- Joe Biden plans to seek reelection in 2024, even though voters are souring on him.
- Democrats aren't expected to primary Biden, but questions linger about a backup plan.
- Would-be candidates have been seeking the national spotlight.
President Joe Biden has been clear that he plans to run for a second term in 2024.
Top House Democrat reiterates belief that Biden won't run in 2024
President Joe Biden is not running for reelection in 2024, Rep. Carolyn Maloney (D-NY) claimed in an interview published over the weekend. Maloney, who chairs the House Oversight and Reform Committee, is currently in the fight of her political life against Rep. Jerry Nadler (D-NY) and businessman Suraj Patel as all three seek the Democratic Party's nomination for New York's newly drawn 12th Congressional District. The new map, implemented by the state earlier this year, has placed numerous New York Democrats up against each other.
His political team is even getting ready for a spring reelection announcement, according to the Washington Post.
But that hasn't stopped the "will he really?" chatter, particularly after a New York Times poll found that 61% of Democrats said they hoped someone other than Biden would be their nominee in 2024, largely because of his age and job performance.
Democratic insiders are questioning whether Biden, 79, can mount a vigorous campaign in 2024 — especially if former President Donald Trump decides to run again.
Despite the doubts, Biden is not expected to face a primary challenge given that it would alienate other people in the party as well as the donor class, said Mark Jones, Rice University political science professor and Baker Institute fellow.
Super PAC money pouring into Dem congressional primary between NYS Sen. Biaggi and Rep. Patrick Maloney
Democratic Bronx State Sen. Alessandra Biaggi is calling on Rep. Sean Patrick Maloney to condemn a swell of outside cash and a “pro-Trump” police-backed Super PAC that recently spent hundreds of thousands in support of the sitting congressman. The Police Benevolent Association of the City of New York has poured $416,000 into the primary for New York’s 17th Congressional District. Digital ads and mailers funded by the group paint Biaggi as “an anti-police extremist.” © Provided by New York Daily News State Sen. Alessandra Biaggi, D-Bronx, speaks to state legislators on Feb. 13, 2019, in Albany, N.Y. State Sen.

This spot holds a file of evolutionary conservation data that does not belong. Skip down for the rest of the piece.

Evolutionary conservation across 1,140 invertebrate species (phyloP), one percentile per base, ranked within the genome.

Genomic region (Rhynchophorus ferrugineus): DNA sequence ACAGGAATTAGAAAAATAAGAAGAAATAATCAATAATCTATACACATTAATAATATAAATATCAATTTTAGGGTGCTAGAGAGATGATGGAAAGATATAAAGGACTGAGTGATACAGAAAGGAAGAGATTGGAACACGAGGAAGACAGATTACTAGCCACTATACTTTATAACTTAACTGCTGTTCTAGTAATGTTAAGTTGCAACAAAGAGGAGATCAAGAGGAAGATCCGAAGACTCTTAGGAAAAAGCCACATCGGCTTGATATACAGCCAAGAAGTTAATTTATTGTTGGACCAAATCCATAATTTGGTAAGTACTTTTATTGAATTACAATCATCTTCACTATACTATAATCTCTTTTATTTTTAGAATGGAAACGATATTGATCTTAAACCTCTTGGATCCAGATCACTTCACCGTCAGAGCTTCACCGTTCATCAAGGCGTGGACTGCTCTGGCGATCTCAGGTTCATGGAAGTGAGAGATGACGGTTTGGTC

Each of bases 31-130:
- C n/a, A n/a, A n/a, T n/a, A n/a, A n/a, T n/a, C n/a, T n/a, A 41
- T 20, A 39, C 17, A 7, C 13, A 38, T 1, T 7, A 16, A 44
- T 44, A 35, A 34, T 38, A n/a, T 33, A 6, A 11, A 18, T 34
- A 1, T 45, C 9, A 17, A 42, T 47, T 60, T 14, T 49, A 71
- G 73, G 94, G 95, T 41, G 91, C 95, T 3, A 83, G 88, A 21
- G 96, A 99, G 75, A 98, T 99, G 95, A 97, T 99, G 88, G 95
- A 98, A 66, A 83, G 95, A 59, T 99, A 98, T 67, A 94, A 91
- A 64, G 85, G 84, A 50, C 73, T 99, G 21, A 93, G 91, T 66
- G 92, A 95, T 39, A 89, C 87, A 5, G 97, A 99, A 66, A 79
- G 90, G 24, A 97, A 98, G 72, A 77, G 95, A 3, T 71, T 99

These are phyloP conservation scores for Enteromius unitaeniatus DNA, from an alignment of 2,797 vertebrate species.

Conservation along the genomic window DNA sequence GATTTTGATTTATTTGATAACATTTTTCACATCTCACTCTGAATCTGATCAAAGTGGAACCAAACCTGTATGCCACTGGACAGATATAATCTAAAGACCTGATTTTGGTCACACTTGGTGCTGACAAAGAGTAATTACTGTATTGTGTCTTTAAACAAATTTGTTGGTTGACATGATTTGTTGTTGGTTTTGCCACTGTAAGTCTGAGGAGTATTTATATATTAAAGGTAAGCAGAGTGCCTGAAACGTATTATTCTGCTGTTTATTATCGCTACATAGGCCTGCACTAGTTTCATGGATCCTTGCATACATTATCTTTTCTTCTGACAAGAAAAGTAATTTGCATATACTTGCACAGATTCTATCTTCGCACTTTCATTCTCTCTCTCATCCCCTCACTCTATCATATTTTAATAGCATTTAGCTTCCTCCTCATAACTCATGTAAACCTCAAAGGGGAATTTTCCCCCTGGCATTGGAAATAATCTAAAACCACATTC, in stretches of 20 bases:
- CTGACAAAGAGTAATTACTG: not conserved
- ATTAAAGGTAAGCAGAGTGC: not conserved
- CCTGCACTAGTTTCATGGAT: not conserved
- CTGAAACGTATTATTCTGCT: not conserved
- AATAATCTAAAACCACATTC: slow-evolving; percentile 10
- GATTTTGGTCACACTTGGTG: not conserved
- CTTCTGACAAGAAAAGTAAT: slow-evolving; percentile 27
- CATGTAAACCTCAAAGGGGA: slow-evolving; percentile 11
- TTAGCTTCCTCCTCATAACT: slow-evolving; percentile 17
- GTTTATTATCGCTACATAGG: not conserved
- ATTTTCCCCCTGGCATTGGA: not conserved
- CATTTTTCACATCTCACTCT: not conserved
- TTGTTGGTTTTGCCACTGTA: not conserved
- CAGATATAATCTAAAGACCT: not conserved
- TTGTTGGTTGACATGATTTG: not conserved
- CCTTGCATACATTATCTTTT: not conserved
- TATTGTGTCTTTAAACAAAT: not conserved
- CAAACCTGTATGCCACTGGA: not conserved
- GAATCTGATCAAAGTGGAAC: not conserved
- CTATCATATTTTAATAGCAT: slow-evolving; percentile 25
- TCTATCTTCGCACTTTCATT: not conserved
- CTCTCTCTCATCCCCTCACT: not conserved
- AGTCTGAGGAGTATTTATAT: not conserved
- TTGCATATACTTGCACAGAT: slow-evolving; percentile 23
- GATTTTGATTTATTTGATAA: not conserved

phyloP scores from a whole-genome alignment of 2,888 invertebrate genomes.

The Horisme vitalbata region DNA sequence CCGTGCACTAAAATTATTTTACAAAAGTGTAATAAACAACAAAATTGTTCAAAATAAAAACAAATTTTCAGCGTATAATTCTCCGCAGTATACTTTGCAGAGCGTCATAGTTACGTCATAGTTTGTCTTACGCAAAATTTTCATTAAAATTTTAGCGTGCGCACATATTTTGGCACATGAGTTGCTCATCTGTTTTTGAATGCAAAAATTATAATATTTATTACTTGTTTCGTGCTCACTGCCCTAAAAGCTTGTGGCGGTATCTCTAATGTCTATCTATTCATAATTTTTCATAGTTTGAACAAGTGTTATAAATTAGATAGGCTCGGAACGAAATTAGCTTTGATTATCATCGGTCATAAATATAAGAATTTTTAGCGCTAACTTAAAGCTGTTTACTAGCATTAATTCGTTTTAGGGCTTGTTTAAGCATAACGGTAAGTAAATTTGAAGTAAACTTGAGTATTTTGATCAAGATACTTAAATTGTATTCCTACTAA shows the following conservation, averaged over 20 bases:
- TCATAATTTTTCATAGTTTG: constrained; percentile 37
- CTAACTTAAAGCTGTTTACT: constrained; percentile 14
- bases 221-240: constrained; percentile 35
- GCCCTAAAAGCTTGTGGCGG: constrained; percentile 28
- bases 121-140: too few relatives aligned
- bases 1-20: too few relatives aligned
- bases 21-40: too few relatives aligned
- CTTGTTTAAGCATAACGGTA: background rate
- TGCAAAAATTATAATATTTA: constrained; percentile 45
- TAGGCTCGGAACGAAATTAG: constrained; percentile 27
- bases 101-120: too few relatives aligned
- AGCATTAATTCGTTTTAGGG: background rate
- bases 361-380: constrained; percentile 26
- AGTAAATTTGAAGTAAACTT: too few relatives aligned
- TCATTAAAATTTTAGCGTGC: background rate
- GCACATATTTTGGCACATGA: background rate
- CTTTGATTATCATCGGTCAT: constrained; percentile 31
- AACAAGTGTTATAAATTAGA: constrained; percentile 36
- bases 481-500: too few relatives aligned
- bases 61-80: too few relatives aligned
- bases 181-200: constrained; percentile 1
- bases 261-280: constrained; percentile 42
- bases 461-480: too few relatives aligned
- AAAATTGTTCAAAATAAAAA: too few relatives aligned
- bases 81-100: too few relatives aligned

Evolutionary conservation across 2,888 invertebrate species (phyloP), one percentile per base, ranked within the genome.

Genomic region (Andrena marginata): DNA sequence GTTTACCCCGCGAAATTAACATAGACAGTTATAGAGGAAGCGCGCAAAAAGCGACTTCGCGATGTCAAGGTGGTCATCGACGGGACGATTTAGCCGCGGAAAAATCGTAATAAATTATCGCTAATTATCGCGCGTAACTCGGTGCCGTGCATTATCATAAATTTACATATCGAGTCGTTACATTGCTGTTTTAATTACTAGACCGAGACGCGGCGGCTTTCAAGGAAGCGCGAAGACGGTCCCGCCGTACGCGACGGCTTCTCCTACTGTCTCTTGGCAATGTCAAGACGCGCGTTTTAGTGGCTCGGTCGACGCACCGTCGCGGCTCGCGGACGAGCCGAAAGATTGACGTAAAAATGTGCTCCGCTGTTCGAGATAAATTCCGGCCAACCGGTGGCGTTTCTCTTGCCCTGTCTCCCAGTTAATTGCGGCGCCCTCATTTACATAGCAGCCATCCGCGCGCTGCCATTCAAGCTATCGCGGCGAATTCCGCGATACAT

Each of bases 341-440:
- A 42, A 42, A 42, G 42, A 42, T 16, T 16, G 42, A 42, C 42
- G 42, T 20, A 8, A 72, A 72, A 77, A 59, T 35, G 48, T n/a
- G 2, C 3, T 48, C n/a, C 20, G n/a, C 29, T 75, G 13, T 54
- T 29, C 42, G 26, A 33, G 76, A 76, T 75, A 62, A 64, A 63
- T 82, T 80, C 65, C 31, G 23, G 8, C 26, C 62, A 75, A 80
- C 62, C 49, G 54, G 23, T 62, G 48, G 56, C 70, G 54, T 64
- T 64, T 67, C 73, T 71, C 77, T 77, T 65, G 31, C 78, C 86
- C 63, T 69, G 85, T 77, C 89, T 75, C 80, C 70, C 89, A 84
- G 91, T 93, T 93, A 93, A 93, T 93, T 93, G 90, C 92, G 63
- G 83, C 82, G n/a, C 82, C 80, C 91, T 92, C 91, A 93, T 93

"The norm is that you do not challenge a sitting president from your party," Jones said. "That's a major political faux pas. It either isn't done, or if it is done it's done more for political ambition — not to actually win, but to put the spotlight on yourself for other reasons."
A key factor helping Biden's staying power is Trump. The New York Times poll found that Biden would be favored to win in another contest against Trump.
"The belief is Biden beat Trump before, he can beat him again," Jones said. If a Democrat were to try to primary Biden — and weaken him in the process — then that person would be blamed if a Republican, even Trump, were to win in 2024.
But none of these factors rule out politicians' making under-the-radar moves. If Biden somehow reverses his plans, that'll mean the party will need to find a backup.
Some ways that candidates begin to test the field through "invisible primaries" are by campaigning for other Democrats to build loyalty, particularly in swing districts. They also may appear at events in potential early voting states and offer noncommittal responses about whether they'll support Biden in 2024, said Shawn Donahue, a University at Buffalo assistant professor of political science.
The president of Ukraine's Athletics Federation, who is fighting in the war, says he feels 'great' dropping bombs on Russian soldiers
Yevhen Pronin is part of a drone team known as the "Tactical Busters" which has a Russian bounty on its head because of its success. "If we do not kill them, they can kill our children, they can kill us," he told The Times of England.
Other ways are through grabbing headlines through weighing in on national debates, holding leadership roles in the party, and raising huge sums particularly from out-of-staters. In the case of governors interested in the White House, they'll need to crush the opposition if they're up for reelection this year, in November.
"There will be a host of people who want to be waiting in the wings so the moment Biden says he's not running they can sort of jump in," Jones said.
Even if Biden doesn't change his mind, 2028 isn't much further off.
Here are 15 politicians who are taking actions or gaining interest that might position them for a 2024 White House run if Biden changes his mind:
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